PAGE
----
Amid the boilerplate Tory bluster about militant trade unionists holding the public to ransom with unreasonable demands and threats to withdraw their labour comes a new and sinister campaign, led by the mayor himself, demanding the government legislate for a 50% turnout threshold for industrial action ballots... The most dangerous consequence of any new law on ballot thresholds would be for democracy itself.
The true economic impact of such strikes is hard to calculate accurately, but that doesn't stop lobby groups from throwing big numbers around... Once such a number is picked up in the popular press, it is widely quoted without examination, as the press coverage of the recent strike reveals.
Last I checked, the best and most successful strikes in history have been those that have caused disruption. RMT will not have voted to strike, with the aim of making commuters' lives more convenient. Explicitly, the strike has done exactly what it set out to do.
If the calculations show that a job is obsolete, let's do something about it. Yes we need jobs. We need people doing work that is relevant, useful and advantageous to the economy. But not just any jobs, not jobs for the sake of having jobs, or because Bob Crow, with his ideological blinkers and fat pay check says so. We need real jobs, not artificial ones.
One may disagree with the tube strike, but that isn't an argument against Unions. But banning strikes or condemning strikers is suppressing legitimate democratic expression. And that's much worse than making the train late.
My union has campaigned relentlessly for investment in London Underground, to upgrade and expand services, to replace the archaic fleet and infrastructure with the best available and to tackle backlogs of maintenance and renewals. Londoners deserve that. What we will not accept is a scandalous attempt to dress up savage, austerity-led cuts under the cloak of "modernisation". There is nothing modern about reducing the tube to a hollowed-out shell where a skeleton staff is stretched to breaking point.
In business, it is essential to be fast on your feet, identifying new opportunities and reacting to threats as quickly as possible. In public life, decisions are taken far more slowly, if at all, and, often, for all the wrong reasons...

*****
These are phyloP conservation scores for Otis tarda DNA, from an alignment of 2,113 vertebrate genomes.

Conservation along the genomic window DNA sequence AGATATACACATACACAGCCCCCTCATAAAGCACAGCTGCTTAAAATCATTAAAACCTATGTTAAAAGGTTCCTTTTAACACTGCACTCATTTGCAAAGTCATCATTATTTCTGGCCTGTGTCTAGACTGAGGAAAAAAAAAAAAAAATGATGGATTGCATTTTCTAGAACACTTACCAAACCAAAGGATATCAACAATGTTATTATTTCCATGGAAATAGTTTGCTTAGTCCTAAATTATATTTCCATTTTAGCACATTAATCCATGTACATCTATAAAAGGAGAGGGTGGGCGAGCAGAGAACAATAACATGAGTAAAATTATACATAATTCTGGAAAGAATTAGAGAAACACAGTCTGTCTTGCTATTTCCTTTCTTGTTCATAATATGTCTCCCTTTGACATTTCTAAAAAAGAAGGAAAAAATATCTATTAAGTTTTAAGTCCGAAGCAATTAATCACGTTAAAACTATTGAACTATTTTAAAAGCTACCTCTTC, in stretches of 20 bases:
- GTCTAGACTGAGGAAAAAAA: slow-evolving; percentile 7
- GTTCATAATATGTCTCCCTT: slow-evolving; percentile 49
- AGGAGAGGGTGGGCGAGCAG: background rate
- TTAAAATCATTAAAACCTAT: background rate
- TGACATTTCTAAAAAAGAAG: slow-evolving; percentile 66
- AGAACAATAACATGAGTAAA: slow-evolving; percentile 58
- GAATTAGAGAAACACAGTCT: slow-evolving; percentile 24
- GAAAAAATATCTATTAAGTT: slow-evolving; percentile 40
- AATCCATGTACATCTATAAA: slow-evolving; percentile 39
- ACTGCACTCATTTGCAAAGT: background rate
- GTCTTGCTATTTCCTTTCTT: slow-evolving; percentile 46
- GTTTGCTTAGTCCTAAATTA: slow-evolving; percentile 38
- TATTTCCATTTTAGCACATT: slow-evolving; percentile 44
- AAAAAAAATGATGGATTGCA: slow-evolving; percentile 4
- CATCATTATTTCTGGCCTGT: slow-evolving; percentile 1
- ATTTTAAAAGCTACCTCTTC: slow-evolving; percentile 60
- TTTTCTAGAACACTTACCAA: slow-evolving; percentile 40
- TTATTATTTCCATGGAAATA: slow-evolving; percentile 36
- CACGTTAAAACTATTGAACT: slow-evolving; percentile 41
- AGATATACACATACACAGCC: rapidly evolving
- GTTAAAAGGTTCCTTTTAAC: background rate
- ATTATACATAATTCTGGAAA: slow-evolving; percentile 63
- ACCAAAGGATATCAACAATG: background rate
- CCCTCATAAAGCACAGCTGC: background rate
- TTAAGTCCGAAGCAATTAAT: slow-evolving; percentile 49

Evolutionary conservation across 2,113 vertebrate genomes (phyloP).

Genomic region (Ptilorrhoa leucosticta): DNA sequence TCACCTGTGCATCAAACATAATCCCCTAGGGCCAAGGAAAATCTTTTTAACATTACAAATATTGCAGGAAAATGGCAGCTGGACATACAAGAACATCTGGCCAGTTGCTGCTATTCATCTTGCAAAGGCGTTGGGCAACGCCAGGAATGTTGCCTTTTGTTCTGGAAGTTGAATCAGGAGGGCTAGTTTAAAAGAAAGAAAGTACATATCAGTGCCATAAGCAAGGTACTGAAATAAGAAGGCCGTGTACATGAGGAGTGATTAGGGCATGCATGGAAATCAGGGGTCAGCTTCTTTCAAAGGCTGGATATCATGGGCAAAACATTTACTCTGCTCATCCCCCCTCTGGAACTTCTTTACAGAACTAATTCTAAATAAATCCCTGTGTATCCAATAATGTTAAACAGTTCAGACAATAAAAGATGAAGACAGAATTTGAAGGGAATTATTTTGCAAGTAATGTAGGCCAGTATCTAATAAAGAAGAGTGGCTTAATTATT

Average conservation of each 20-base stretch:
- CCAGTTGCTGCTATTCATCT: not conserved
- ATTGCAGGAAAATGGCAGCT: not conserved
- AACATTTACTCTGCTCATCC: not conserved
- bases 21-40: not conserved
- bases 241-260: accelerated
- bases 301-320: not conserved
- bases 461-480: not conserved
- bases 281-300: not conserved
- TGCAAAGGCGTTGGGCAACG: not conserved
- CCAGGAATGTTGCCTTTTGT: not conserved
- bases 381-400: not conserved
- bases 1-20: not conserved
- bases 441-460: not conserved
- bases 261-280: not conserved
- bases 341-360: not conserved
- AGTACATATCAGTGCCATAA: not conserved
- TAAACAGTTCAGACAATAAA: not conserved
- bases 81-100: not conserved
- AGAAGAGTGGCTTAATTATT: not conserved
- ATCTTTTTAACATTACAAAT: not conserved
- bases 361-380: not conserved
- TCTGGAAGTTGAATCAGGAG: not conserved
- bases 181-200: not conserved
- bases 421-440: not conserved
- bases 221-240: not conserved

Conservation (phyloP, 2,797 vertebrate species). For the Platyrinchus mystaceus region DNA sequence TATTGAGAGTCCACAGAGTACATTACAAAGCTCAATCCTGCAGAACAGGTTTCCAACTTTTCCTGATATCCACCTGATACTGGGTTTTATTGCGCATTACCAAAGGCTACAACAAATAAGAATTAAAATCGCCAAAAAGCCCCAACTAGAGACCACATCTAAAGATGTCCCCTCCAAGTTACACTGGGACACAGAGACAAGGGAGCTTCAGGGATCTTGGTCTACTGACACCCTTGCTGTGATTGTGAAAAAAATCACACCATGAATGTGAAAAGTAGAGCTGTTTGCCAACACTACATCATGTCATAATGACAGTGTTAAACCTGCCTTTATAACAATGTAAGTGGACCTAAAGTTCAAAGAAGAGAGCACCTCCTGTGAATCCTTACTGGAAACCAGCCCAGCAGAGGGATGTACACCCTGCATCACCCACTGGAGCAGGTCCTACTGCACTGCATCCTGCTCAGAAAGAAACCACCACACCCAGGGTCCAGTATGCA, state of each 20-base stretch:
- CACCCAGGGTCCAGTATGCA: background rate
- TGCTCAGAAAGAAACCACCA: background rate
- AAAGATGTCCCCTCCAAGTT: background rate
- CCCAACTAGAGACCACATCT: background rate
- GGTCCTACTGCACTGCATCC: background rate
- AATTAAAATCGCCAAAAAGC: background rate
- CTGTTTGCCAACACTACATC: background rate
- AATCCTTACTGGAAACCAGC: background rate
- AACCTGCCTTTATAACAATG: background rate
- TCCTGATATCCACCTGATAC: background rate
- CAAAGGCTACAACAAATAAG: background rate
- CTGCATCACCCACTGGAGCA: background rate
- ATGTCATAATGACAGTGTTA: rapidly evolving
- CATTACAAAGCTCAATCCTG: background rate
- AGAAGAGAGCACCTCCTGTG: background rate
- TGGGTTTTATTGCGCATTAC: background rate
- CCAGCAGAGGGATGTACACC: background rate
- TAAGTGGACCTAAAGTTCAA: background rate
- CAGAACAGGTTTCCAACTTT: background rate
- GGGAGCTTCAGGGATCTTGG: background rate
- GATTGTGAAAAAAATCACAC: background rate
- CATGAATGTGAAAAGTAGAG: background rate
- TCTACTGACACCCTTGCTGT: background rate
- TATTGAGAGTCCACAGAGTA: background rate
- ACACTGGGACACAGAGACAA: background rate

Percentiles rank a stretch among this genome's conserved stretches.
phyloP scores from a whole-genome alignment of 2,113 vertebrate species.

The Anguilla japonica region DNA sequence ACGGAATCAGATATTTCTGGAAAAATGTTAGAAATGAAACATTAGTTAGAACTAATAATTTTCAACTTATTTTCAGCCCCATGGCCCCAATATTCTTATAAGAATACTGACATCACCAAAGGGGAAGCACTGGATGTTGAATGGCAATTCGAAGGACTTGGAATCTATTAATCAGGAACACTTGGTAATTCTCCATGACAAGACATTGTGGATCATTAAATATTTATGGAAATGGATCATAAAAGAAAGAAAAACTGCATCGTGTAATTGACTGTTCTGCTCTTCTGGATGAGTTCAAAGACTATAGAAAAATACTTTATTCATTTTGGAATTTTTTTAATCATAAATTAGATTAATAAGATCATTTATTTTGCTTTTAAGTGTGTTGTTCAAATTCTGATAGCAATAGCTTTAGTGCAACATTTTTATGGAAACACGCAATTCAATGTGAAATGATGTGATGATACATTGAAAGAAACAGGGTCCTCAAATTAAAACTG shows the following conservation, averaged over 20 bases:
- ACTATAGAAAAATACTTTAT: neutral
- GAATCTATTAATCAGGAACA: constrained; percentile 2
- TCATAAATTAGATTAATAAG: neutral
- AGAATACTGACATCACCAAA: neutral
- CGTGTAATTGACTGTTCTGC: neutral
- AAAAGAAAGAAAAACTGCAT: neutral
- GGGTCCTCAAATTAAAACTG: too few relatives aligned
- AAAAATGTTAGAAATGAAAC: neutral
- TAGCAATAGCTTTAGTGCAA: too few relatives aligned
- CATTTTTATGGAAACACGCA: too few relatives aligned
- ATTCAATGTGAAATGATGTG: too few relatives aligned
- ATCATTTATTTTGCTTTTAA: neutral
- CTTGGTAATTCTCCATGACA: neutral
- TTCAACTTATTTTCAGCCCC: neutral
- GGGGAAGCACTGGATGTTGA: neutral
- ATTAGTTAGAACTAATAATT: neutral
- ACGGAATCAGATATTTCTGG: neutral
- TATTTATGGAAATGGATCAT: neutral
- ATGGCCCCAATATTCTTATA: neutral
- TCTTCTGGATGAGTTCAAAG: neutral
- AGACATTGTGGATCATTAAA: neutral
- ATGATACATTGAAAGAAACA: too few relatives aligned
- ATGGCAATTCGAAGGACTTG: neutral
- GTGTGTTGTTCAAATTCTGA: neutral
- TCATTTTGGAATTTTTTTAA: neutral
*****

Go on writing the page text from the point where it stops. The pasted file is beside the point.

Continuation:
Time was in Primary School, students' pictures of February would be represented by snowdrops and whatnot. But that's unlikely to happen nowadays, as 1) Michael Gove would replace art with testing the shit out of everything if he had half a chance and 2) early Spring vistas more closely resembles a busy Saturday car park in Atlantis.
The type of politics that has been practised over the last four years is that of the smoke-and-mirrors variety; divert the public's attention to one over-inflated issue/persona while deflecting from what the core truth of the matter actually is...
Far from being the man-in-waiting, I was beginning to feel more like the lady-in-waiting, running around behind Harriet cajoling people to partake. How could I showcase my political gravitas if we couldn't get past disparate and prolonged episodes of 'guess the face'? Somebody needed to hear the soliloquies I'd been rehearsing for a week.
Alex's attack on "Shoreditchification" goes beyond the shores of Brick Lane, Hackney Road, Shoreditch High Street, Kingsland Road and surrounding areas. It's a real dig at what Londoners are all about. Get over it Alex, go and mingle with your gentrified buddies and chill out.
Despite the opposition of 94% of Londoners who took part in a public consultation process, as well as that of the London Assembly and the London fire authority, Boris Johnson forced his cuts through. Blood will be on his hands when - because it will be when and not if - someone dies because a fire engine did not arrive in time.
2013 is now done with, like so many turkey carcasses, Roses tins and Christmas specials (unless they're on Dave, of course). So while the R&D department at Mattel feel the pressure of having only one more year before everyone wants a hoverboard, the rest of us have to contend with the kind of weather that have made these isles look like a Kevin Costner movie set...
Working closely with Vodafone and the Mayor of London, the ambition for London's 2013 New Year's Eve celebrations was our biggest challenge to date: for the greatest number of people in human history to have a simultaneous multi-sensory experience. As a world first, it was a project far bigger in scale than anything we've ever attempted before...
Fact: Londoners hate waiting. Tubes more than two minutes away, be damned. Slow walkers, we curse you. So, to get a Londoner to queue - to wait - for bloody hours, something extraordinary has to happen. Or the world's first multisensory fireworks display has to be happening on the Thames to bring in the New Year. Yeah, I know - what the hell's that, right?
Despite 94% of Londoners opposing cuts to the fire service, it looks like the closure of 10 fire stations and over 500 front line firefighters will be cut. The closure of these stations is expected to take place in January. In the high court, seven different local authorities argued that the planned cuts were "dangerous, irrational and unlawful". It was this high court challenge that failed.